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Can COVID-19 Spread Through Toilet Flushing?


It's always prudent to put the toilet seat down after you've used the bathroom or public convenience. Or indeed, when facilitating a rest room in a restaurant, pub or any other public place. Apart from being generally perceived to be considerate social etiquette, from a purely hygiene and public health perspective, failure to do this can, potentially, spread bacteria and viruses.

Aerosol droplets become airborne immediately after a flush mechanism is activated, and can be dispersed into the immediate environment and subsequently inhaled by anyone in close proximity. Or who follows another individual into a recently exited airspace found within a confined area.

And here's an additional rub worth noting.

There're now related schools of thought doing the rounds that suggest Covid-19 could be recirculated in the same way.

While it's not been clinically substantiated either way as we write, it's certainly wise to be cautious and take this possible risk seriously. Expanding your well-versed and practiced mindfulness (when it comes to the recommended government instructions to always remember the, 'hands, face and space' mantra), to adopt a thoughtful toilet flushing routine, definitely wouldn't go amiss.

If we decide to follow the same science that the government have at every step of this global pandemic stressed, they've been adhering to, then it's scientists who are suggesting that we put the toilet seat down after use. To prevent the unseen repatriation of coronavirus particles.


<Want to learn more about the water-borne pathogens that can inhabit domestic  water systems? Check out our infographic>

Who is Making This Claim?

It was Chinese researchers who initially made the discovery. Or rather, facilitated the connection. A study they conducted - and subsequently officiated by the National Science Foundation of China - brought to light the concerning probability that flushing a toilet can create a cloud of aerosol droplets. 40 - 60% of which have the potential to rise upwards in excess of a metre in the air above the bowl. Effectively aiding and abetting transmission, in the process.

Providing of course that a person's stool is contaminated by the presence of COVID-19.

Toilets Could Be the New Battleground as Society Continues to Tackle Coronavirus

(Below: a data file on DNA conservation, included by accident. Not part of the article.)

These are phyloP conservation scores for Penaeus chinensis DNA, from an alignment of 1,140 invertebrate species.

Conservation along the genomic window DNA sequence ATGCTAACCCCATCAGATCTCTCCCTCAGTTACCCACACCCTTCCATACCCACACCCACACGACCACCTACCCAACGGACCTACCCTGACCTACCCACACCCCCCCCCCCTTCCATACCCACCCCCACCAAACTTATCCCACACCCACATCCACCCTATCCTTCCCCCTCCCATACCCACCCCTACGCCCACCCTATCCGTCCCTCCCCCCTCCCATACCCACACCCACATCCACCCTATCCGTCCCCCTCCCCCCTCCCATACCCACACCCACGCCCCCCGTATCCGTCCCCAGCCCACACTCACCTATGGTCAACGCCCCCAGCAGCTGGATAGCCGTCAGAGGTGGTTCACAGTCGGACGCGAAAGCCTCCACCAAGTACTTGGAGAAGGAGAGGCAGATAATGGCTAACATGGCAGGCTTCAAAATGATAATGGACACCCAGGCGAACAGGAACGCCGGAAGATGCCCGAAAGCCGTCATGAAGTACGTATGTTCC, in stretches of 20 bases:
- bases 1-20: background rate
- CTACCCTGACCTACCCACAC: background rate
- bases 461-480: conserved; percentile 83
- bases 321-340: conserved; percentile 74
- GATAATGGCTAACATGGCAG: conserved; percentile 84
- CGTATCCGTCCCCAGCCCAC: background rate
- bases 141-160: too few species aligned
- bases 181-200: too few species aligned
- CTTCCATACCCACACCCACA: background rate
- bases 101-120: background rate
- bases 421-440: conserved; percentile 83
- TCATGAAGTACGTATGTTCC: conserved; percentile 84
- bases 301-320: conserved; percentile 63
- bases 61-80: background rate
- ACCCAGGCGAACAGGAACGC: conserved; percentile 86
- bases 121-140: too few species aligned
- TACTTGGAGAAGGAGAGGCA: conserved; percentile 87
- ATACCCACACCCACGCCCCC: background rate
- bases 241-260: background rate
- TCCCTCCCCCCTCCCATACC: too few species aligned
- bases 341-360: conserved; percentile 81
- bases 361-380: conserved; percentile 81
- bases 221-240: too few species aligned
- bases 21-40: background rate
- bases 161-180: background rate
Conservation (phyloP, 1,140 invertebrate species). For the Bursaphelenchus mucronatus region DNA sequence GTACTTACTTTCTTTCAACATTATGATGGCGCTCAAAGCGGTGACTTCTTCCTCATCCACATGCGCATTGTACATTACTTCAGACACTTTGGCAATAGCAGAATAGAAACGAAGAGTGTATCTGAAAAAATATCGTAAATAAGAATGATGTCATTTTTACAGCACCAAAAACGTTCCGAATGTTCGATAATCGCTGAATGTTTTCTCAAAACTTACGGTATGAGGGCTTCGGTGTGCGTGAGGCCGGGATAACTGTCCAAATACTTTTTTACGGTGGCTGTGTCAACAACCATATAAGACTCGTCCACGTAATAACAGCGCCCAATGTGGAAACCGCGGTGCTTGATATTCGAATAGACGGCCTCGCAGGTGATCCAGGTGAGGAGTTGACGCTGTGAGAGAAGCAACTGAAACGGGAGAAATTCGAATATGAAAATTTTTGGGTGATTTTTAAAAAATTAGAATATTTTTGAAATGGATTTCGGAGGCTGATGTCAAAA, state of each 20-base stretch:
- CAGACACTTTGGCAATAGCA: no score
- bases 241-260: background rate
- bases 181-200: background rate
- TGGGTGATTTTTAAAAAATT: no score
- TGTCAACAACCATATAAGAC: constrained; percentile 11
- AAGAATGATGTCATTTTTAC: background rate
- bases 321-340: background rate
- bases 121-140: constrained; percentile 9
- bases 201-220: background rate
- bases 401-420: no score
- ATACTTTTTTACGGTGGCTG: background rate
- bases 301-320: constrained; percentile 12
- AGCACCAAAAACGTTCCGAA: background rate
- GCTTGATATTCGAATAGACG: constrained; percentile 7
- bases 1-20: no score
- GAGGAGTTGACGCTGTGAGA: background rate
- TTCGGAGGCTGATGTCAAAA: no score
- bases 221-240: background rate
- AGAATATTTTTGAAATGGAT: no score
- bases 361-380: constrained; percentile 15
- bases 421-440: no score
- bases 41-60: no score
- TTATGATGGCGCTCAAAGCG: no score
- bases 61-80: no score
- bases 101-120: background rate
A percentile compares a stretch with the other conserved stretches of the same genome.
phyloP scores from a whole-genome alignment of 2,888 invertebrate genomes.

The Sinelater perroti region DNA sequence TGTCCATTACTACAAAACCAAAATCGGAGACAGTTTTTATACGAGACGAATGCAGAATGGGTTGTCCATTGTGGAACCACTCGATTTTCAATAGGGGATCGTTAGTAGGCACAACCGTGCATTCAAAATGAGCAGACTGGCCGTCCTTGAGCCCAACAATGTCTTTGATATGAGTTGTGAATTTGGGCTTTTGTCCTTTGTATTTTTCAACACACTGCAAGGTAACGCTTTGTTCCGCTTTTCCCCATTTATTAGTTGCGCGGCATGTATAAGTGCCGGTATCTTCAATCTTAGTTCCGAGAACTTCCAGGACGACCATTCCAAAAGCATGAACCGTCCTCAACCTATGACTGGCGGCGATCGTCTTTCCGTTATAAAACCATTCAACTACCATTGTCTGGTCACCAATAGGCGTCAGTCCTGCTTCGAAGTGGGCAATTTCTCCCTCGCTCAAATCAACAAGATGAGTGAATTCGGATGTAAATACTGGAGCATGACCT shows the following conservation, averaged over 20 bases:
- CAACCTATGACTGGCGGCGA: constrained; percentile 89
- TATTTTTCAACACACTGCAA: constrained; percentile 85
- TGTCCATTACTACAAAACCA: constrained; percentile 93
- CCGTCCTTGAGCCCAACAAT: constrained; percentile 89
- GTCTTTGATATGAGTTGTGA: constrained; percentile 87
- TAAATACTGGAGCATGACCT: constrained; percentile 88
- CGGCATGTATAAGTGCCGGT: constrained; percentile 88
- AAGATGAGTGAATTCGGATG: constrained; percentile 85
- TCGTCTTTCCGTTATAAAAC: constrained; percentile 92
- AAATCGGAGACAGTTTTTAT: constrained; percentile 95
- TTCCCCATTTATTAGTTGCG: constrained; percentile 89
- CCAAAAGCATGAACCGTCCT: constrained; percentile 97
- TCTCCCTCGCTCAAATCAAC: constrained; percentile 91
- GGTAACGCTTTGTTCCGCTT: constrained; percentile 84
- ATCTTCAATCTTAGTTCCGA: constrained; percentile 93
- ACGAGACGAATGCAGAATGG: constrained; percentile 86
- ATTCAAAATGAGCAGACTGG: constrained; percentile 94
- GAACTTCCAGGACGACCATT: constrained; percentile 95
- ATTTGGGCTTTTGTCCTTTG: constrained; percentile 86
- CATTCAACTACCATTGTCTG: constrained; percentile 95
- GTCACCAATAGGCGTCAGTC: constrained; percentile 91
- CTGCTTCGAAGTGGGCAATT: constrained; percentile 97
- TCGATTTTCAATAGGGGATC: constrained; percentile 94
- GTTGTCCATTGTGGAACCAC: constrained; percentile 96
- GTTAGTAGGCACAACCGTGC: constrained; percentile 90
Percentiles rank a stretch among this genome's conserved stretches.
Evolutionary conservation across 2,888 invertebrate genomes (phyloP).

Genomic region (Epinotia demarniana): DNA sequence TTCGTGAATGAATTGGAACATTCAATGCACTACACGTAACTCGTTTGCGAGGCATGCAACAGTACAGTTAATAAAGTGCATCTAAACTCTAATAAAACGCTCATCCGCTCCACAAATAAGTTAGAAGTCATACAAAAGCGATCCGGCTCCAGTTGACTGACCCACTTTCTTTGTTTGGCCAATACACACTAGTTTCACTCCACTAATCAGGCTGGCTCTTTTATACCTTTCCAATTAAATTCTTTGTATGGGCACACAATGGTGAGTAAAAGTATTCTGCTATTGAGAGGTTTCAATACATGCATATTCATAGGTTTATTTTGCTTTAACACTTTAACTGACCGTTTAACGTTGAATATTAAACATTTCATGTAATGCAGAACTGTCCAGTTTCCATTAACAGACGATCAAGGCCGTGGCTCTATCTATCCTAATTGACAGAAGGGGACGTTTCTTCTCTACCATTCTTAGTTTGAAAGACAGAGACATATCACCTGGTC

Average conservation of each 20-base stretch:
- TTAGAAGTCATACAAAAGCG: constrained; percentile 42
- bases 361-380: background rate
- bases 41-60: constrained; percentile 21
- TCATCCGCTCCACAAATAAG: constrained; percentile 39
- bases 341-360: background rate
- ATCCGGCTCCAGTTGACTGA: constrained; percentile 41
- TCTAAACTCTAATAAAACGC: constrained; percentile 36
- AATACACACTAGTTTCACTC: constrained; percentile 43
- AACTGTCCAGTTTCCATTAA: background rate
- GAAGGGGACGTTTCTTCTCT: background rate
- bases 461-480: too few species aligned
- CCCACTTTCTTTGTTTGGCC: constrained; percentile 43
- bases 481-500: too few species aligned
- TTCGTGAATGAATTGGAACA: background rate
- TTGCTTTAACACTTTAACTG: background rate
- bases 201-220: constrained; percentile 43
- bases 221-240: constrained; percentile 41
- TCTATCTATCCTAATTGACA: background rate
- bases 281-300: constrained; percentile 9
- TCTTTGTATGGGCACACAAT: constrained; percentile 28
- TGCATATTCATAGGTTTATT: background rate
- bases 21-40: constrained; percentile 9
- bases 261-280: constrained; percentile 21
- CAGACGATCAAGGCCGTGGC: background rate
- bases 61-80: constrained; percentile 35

It's understood that said droplets could hang in the air long enough, that the next toilet user could unknowingly inhale them when entering a cubicle in the immediate aftermath of an individual showing signs of the virus.

Alternatively, they could also settle on surfaces which other people might then come into direct contact with.

The findings were recently published in the journal, 'Physics of Fluids', and supports what health experts describe as a 'growing body of evidence' that implicates the virus being passed through faeces. Not solely droplets created by our respiratory system.

Responding to this latest development, the UK government confirmed that it would pay close attention to sewerage systems. This comes after separate research highlighted that fragments of genetic material (RNA) from the virus can be detected in waste water.

Experts admit, that the upshot of these studies does, essentially point towards a more 'large-scale virus spread'.

Toilets generally have been seen as another possible breeding ground for COVID-19 for a while now. Scientists from the University of Wuhan in China have previously referred to the volume of virus particles detected in unventilated toilet areas used by patients within healthcare settings, especially hospitals.

Continued Practice of Good Toilet Hygiene Should Always Be Encouraged. More So During a Health Pandemic

It's perhaps not just faecal matter that could spread the virus, as a further study - published in the scientific research journal, 'Nature', made references to airborne SARS-CoV-2 emanating from what it called, 'virus-laden aerosols from infected urine' too.

So, the simple solution is back to best practices. Being mindful, hygienic and responsible towards yourself and others.

Again, underlining the same basic proposition and timely reminder. That being to always put the toilet seat down before flushing. Something all our parents taught us when we were youngsters anyway, for the most part. Together with washing your hands thoroughly after flushing, to safeguard against any transmission risk.

Researchers hoped another upshot of these study results being made public would be that toilet manufacturers might be encouraged to design better toilets going forward. Complete with automatic lids and cleaning systems, in-built.

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